Kstar: Views, hopes, fears, and next steps

So the Kstar conference 2012 comes to an end?…. Or is it just the beginning?! What stood out for you? Where should we be going next? Over the past three days we’ve gathered your views and insight, which are all brought together in this collection of videos:


Once a K* practitioner, always a K* practitioner

By Louise Shaxson, Research Fellow, RAPID, Overseas Development Institute, London, UK

Like Alex, I’m greatly looking forward to the K* conference – the first global, cross-sectoral conference on knowledge translation/brokering/exchange/mobilisation – or, in Alex’s very neat shorthand, K*.  Any policymaking process means making decisions, and decisions need knowledge.  Whether we work with government, as practitioners or in the private sector; we need to be sure that we are correctly interpreting the evidence in front of us.  And the more complex the decisions, the more knowledge is power.  I’ll come back to this later: but to begin with, Alex gave a bit of his personal history on his experience navigating the knowledge-policy interface in an earlier blog, so I thought I’d write mine.

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K* 2012 – contribute anywhere, anytime!


Follow and participate in K*2012

For the first time K* 2012 brings together knowledge intermediaries working across the knowledge-policy interface all over the globe, to share experience, lessons learned and build a global community of knowledge practitioners. The conference will be held in Hamilton, Ontario, Canada from the 25th– 27th April. Can’t make it to Canada? You don’t need to miss out as we bring the K* 2012 experience and global community to you. With full social media reporting, including blogs, video interviews, live tweets and much more, we are mobilising the power of social media so you can contribute to the conference anywhere, anytime!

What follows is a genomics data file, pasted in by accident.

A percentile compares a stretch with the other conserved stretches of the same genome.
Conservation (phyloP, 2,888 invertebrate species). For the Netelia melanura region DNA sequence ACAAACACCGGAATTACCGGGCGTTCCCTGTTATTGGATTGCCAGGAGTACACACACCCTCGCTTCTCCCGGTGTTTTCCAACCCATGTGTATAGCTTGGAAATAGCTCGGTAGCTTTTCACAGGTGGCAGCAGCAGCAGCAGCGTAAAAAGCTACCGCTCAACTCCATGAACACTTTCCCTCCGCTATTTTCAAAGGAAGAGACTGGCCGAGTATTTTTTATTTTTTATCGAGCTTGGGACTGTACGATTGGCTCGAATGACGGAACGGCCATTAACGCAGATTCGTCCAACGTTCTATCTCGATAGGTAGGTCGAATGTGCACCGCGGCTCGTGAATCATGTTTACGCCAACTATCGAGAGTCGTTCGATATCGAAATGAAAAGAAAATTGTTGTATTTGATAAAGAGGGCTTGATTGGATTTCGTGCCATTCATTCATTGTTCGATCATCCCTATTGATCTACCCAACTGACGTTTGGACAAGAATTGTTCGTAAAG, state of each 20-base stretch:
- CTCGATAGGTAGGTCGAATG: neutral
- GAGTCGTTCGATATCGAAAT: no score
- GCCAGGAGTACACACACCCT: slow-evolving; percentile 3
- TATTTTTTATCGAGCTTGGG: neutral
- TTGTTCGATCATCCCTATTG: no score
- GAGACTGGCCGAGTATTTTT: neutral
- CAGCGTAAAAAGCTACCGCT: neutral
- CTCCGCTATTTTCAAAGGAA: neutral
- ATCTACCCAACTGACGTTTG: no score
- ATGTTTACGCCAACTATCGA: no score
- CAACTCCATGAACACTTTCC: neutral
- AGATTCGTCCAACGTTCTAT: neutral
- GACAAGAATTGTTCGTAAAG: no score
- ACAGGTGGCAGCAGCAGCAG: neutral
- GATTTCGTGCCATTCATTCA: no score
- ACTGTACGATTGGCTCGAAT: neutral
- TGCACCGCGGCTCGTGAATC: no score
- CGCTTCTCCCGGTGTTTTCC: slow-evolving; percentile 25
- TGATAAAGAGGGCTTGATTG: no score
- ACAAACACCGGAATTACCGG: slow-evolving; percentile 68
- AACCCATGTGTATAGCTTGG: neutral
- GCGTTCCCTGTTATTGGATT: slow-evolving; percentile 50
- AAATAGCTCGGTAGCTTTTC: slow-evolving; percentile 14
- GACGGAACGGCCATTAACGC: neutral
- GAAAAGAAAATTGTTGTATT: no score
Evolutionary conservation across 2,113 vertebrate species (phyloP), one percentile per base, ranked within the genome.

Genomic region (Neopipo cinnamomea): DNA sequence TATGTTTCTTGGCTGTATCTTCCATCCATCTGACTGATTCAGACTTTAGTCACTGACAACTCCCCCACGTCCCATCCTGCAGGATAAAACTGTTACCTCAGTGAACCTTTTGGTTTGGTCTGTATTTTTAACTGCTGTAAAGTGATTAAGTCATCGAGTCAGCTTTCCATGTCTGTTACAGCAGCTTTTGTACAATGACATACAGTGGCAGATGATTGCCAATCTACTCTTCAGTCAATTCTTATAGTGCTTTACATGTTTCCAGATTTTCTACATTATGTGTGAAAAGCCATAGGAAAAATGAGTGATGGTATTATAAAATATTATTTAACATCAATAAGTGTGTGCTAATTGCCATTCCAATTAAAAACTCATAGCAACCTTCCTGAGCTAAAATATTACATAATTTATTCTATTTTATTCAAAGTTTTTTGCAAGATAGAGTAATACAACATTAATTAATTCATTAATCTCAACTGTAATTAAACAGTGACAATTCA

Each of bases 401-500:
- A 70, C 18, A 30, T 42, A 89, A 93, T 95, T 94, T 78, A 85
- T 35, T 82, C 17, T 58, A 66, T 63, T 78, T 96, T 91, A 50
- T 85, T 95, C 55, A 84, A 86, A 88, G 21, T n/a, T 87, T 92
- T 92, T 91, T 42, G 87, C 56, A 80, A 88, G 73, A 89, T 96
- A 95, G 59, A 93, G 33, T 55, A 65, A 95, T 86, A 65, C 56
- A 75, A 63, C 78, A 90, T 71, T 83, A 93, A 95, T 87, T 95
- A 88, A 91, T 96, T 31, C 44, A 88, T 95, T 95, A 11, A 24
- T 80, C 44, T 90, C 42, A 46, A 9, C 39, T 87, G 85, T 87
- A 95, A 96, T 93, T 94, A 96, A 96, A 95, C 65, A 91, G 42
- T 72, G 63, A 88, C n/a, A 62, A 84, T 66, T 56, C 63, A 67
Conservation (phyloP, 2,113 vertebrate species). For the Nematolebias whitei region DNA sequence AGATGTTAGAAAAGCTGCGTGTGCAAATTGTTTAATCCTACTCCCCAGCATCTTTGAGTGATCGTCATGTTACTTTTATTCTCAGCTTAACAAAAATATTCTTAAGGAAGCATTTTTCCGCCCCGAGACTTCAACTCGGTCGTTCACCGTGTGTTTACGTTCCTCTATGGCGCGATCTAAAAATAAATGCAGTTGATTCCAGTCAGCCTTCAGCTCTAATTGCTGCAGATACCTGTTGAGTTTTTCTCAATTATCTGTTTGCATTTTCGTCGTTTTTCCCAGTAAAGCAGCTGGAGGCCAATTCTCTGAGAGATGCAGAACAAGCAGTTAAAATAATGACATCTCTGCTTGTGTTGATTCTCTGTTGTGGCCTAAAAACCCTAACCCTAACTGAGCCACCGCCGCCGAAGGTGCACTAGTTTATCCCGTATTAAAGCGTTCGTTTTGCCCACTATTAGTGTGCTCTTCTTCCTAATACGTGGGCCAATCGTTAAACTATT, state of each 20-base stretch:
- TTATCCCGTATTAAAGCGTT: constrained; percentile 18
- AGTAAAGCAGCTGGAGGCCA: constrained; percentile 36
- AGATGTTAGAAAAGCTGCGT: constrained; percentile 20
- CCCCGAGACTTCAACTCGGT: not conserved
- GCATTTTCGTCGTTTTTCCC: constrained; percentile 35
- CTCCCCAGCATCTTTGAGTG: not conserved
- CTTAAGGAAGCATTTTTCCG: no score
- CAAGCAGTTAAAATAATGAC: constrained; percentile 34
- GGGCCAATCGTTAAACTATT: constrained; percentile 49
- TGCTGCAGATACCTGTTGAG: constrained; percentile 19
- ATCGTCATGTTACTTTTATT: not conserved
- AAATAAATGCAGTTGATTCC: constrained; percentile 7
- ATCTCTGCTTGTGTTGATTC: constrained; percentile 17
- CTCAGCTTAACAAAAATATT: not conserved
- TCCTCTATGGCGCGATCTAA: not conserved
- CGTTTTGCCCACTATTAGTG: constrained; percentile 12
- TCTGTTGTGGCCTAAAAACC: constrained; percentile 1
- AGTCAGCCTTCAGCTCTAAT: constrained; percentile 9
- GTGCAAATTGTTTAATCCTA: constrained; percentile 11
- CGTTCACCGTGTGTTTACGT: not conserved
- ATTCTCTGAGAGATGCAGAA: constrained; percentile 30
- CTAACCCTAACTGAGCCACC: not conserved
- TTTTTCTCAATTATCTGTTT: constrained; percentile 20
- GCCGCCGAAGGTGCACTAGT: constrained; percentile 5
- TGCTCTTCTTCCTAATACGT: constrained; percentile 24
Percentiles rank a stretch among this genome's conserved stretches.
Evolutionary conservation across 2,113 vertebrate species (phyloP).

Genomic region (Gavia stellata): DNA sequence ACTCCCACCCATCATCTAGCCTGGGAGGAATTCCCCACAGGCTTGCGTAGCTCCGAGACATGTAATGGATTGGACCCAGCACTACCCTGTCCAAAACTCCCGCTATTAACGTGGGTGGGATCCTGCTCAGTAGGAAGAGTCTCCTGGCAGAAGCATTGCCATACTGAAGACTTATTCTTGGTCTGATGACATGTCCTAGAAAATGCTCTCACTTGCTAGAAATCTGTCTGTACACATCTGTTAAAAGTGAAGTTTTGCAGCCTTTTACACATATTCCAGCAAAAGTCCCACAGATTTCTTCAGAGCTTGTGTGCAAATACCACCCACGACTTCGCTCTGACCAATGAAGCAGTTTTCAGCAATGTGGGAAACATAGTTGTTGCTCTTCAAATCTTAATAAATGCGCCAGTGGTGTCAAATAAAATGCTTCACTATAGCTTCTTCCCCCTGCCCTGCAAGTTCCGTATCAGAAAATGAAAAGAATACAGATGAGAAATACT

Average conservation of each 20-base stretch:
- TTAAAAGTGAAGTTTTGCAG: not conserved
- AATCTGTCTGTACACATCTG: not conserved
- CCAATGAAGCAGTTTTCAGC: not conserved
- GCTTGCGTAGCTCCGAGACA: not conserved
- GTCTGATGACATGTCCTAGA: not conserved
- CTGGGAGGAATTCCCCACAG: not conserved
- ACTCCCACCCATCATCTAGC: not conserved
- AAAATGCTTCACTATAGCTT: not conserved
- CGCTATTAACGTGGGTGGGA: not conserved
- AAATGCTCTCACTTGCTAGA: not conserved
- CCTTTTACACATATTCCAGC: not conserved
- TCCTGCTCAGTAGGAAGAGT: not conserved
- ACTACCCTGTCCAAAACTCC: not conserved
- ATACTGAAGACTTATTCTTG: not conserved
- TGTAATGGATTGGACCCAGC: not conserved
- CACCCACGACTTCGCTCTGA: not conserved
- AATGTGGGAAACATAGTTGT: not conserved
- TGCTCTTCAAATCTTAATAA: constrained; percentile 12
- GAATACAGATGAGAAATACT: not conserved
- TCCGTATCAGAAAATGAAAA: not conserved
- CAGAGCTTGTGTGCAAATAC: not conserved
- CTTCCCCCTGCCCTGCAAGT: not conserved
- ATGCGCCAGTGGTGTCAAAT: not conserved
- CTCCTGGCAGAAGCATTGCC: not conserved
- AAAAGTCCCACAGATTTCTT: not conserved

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What is KStar Initiative and why do we need it?

By Alex. T Bielak, Senior Fellow and Knowledge Broker, United Nations University – Institute for Water, Environment and Health (UNU-INWEH)

Next week, practitioners working across the knowledge-policy interface will gather in Hamilton, Canada for the 2012 K* Conference to foster connections between knowledge intermediaries and advance K* theory and practice. In this blog, Alex. T Bielak outlines what K* is, why it is important and what he, as chair of the conference, hopes discussion will achieve.

Before I get to why the KStar concept cuts to the core of the knowledge field and what we hope to achieve with the K* Conference and associated activities, I’ll share a little personal history, and a confession.
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Addressing the challenges of promoting southern research

By Clare Gorman on behalf of GDNet

Responding to George Monbiot’s recent article in the UK’s Guardian on the exorbitant costs some academic publishers charge for access to research, Globethics.net raise an important point about how such practices “accentuate a “knowledge divide” between the global north and south. But the story doesn’t start there.

Like many of the well-worn discussions circulating around development, the problem of northern voices dominating research itself keeps raising its head and those of us who work to resolve the issue scratch our heads and think about what else we can do to solve it. How can most southern research organisations even begin to compete with their Northern counterparts who can enjoy advantages such as good funding, greater communications capacity and technical infrastructure? And what else can be done to create a more level playing field?

While it is true that there are many southern-based research institutes doing very well for themselves (BRAC’s Research and Evaluation Division immediately springs to mind), there are plenty of smaller organisations and individuals for whom raising their profile and sharing their work beyond their circle of influence is impossible without the help of others. Happily, knowledge brokers such as GDNet are helping address these inequalities and bringing southern research to the centre stage.

By creating platforms to showcase their research and providing opportunities for engagement, GDNet is supporting more than almost 11,000 researchers from the South to contribute and debate ideas in development thinking policy and practice. Working with members and partners across eight regions, GDNet not only advocates for local knowledge solving local problems but for southern research to make the same impact as that from northern institutes at the global level. Yet this ambitious remit to promote southern research knowledge is not without its difficulties.

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